I work at a retail/department store chain based in New Zealand. Salespeople of this store are expected to arrive at work half an hour before the store opens to discuss sale prices and general administration issues. I noticed quite shortly after starting my employment at the store that I was not being paid for this half an hour.

I brought this to the attention of my manager who informed me that no one gets paid for this time, and that it is stated so in our Employment Contract. After discussing with other colleagues it became apparent to me that they did not consider this to be odd or unfair.

Am I wrong to think that this is not only unprofessional but also illegal? The fact that this is stated in our contract makes me reluctant to contact the companies HR department. How can I handle this problem without causing problems for my employment?


1 Answer 1


Expectations of your working hours should be written into your employment agreement and are not necessarily related to the hours the store is open. If it is stated in your contract, then that is what you agreed to do -- and you are being paid to do it.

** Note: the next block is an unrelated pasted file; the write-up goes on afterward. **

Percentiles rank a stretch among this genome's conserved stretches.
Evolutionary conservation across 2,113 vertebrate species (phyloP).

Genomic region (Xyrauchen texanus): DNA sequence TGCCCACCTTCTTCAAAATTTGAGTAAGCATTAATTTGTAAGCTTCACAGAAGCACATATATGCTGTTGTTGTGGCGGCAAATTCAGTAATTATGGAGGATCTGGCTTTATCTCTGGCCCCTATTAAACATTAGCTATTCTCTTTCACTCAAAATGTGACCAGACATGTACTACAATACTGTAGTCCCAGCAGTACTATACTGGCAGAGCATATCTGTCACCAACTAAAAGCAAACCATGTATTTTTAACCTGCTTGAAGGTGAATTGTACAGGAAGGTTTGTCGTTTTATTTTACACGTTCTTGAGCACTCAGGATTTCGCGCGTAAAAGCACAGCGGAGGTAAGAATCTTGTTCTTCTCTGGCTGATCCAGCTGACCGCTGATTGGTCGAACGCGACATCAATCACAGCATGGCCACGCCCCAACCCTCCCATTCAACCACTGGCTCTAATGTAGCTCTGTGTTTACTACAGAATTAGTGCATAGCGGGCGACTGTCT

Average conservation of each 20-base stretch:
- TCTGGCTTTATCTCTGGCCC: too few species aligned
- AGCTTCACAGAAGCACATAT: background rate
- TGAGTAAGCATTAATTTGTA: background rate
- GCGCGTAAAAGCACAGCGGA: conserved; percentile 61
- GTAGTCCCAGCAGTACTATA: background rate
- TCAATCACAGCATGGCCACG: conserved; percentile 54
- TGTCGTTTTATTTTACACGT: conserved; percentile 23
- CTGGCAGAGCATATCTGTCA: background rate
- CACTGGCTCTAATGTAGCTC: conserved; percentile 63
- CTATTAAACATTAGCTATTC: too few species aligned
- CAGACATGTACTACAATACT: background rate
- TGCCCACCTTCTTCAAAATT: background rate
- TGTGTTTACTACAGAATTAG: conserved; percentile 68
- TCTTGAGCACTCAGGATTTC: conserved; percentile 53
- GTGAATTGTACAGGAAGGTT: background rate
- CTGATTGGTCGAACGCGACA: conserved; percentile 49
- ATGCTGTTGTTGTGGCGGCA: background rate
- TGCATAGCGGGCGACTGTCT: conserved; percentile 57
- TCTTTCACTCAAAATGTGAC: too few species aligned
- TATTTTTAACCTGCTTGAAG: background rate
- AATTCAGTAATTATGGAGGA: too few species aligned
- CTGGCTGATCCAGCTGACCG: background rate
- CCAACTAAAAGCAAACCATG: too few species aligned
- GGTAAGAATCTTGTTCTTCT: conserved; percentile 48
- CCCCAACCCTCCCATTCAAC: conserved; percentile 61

It seems unlikely there is a clause in your agreement that states "no one gets paid for this time". Is there? If there is, then you need to consider what you might want to do. Doing nothing is one option. Another would be to chat to a community law service (which is free).

There are some provisos around contracts: you are still entitled to at least the minimum wage based on the hours you actually work, and you are still entitled to special rates on public holidays. New Zealand employers can't "contract out" of these aspects of employment law.

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